In the short-term, both alcohol and high-THC marijuana can cause an enjoyable “buzz”, though the intoxicating effects differ significantly. They also can cause adverse effects in the short-term, leading to a “hangover” or crash following the comedown. High-CBD hemp, on the other hand, does not cause intoxication, and its negative short-term effects (potential for drowsiness and, at very high doses, diarrhea) are more manageable.

Verdict: Cannabis is undoubtedly safer than alcohol for short-term use, and alcohol bears significantly higher risk. Of the two strains of cannabis, marijuana/THC has more negative effects, and marijuana users absolutely should not drive under the influence. Hemp/CBD has remarkably fewer adverse effects, with the only common negative side effect being drowsiness. As such, new users should not drive under the influence of CBD until they have determined how it affects them; while driving on CBD is legal, the potential for drowsiness may put you and others at risk.

Long-Term Effects of Cannabis vs. Alcohol

Long-Term Effects of Alcohol

Following heavy use or moderate use over a long period, alcohol can cause significant long-term health effects, including the following:

  • Liver disease or failure
  • Pancreatitis
  • Damage to the heart and cardiovascular system
  • Erectile Dysfunction
  • Infertility
  • Digestive issues, including:
    • Ulcers
    • Pain
    • Bloating
    • Irritation
  • Damage to the central nervous system, including:
    • Numbness or tingling in the limbs
    • Uncontrollable shaking, known as “delirium tremens”

Long-Term Effects of Marijuana (High-THC Low-CBD Cannabis)

Marijuana may also have some adverse long-term health effects. However, less clinical research has been done on marijuana’s long-term impact, and possible effects vary significantly depending on the ingestion method (smoking vs. edibles, for instance).

Long-Term Effects of Hemp (Low-THC High-CBD Cannabis)

Very little clinical study has been done on the long-term effects of hemp and CBD. Long-term smoking of hemp is likely to have similar effects to smoking marijuana, including:

  • Damage to the lungs
  • Damage to the heart and cardiovascular system

Again, these effects are only relevant to long-term hemp smokers. When hemp or CBD is taken in the form of liquid tinctures, capsules, or other (non-inhalable) products, no long-term health effects are currently known.

Long-Term Effects of Cannabis vs. Alcohol: The Verdict

In the long-term, both alcohol and cannabis can cause adverse health effects. However, the severity of alcohol’s effects is far more significant, and cannabis’s long-term effects are specific to only one ingestion method (smoking) or affect only particular groups.

Verdict: As in the short-term, cannabis is the clear winner, with alcohol presenting a significantly higher risk to users’ health. While smoking cannabis can cause damage to the heart and lungs, other ingestion methods may be entirely without long-term effects for the majority of users.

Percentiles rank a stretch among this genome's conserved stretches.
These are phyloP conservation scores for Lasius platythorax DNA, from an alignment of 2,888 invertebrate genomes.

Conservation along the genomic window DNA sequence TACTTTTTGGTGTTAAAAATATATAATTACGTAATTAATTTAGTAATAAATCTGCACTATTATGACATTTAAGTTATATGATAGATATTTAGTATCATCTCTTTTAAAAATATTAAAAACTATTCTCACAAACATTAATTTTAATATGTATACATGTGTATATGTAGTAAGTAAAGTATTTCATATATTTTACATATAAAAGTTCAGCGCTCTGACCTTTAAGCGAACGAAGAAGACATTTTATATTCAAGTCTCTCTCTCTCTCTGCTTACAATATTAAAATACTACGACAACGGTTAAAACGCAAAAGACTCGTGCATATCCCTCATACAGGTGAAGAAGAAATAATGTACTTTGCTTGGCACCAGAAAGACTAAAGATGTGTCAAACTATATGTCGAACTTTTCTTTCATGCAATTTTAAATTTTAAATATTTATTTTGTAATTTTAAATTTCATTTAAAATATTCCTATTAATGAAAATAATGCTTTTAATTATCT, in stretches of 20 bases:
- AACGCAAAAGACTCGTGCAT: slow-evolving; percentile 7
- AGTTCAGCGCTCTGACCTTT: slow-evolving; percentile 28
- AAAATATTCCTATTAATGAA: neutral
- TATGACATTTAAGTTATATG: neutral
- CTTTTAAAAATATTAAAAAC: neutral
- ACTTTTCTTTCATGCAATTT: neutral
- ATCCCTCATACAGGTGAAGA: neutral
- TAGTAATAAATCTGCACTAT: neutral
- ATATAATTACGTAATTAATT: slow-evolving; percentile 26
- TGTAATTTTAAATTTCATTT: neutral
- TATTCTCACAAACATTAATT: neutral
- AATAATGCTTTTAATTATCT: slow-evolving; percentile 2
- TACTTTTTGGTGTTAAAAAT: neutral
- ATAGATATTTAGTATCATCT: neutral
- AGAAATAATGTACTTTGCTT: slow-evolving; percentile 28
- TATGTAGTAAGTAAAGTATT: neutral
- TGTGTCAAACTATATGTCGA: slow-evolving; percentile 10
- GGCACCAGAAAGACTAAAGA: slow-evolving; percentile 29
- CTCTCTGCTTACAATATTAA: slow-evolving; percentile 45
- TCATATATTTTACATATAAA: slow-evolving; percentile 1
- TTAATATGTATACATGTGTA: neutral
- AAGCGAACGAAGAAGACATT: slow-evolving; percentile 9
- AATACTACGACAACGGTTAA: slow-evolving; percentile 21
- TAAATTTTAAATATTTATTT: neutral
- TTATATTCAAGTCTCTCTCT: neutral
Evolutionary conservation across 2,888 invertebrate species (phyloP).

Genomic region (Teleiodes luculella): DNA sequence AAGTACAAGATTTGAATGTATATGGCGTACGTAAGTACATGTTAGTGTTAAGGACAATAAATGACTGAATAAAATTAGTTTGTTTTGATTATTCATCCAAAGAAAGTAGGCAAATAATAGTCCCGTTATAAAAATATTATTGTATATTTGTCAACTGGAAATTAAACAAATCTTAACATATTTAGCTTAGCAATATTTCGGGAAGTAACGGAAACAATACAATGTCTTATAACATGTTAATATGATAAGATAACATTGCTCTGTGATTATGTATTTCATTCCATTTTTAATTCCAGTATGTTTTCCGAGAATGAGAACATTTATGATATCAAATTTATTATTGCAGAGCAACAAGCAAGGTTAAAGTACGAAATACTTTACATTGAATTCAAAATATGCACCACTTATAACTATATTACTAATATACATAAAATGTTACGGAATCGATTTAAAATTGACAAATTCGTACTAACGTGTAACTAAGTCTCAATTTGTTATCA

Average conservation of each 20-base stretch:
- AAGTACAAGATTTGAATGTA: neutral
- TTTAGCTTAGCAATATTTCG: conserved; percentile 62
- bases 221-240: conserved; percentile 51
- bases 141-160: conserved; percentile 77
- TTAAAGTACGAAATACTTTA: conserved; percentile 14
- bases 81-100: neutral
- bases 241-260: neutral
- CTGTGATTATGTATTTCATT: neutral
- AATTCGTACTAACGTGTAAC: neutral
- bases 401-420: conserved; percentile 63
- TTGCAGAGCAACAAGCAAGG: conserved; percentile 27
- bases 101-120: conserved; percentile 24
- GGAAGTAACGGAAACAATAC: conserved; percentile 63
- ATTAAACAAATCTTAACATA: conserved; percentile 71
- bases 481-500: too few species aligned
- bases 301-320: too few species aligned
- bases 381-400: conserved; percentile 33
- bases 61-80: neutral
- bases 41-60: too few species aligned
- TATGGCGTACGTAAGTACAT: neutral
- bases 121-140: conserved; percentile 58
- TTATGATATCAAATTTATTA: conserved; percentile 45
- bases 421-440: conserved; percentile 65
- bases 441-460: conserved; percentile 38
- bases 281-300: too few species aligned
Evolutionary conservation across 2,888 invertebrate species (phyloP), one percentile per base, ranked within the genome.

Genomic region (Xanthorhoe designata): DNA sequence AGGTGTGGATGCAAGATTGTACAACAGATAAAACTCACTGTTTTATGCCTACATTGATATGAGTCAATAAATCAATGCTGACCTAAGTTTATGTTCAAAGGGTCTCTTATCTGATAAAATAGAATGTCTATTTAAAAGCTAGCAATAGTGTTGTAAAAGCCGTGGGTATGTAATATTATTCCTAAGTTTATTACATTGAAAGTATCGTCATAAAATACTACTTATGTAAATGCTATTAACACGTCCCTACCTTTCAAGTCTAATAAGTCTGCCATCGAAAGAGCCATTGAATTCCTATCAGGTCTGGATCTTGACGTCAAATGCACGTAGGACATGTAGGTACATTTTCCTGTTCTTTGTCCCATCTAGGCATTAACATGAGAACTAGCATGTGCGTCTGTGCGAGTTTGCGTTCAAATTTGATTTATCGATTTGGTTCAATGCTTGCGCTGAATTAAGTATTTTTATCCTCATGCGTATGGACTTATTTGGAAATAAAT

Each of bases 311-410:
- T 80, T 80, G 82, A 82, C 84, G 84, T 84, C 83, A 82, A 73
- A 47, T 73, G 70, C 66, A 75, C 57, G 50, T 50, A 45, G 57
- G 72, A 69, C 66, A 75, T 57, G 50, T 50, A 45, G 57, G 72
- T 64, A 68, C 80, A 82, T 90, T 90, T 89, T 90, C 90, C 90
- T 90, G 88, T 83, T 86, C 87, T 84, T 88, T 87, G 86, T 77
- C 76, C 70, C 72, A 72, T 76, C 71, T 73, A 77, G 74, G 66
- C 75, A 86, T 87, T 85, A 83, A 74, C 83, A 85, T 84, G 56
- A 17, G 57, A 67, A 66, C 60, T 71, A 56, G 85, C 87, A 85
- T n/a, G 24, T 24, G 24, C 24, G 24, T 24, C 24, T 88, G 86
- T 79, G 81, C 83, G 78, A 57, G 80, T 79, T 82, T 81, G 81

The Bottom Line on Cannabis vs. Alcohol

When it comes to cannabis vs. alcohol in terms of short- and long-term health effects, cannabis is the clear winner. Across the boards, alcohol consumption presents a significantly higher risk of death, organ damage, and negative impact on both physical and mental health.

Both inebriants have their share of adverse effects, and both alcohol and marijuana (but not hemp!) have the potential for substance abuse. However, alcohol’s negative health effects are far more severe, both in the short- and long-term, than those of either form of cannabis.

Alcohol can cause damage to a wide variety of important bodily systems. It is a strong inebriant that impacts cognition, judgment, and coordination. Even short-term use can, in the case of binge drinking, lead to death.

Cannabis, on the other hand, is a comparatively mild inebriant that affects far fewer bodily systems. Its short-term effects can cause significant impairment, and marijuana users absolutely should not drive under the influence. However, cannabis’s long-term health effects are far less impactful than those of alcohol; most adverse long-term effects can be avoided by choosing an ingestion method other than smoking.

Notably, hemp and the CBD products derived from it offer a low-to-no-risk alternative to traditional cannabis use. With regards to short-term effects, high-CBD hemp offers very little in the way of adverse side-effects. Moreover, even-long term use of non-inhalable CBD products (such as oils, capsules, or topicals), have no known long-term health risks. Of course, hemp and CBD are non-intoxicating, so recreational users may not see CBD as a viable alternative. But for those looking for stress-relief, pain relief, or other short-term therapeutic benefits associated with cannabis, CBD-rich products are a healthy alternative that offer significant benefits.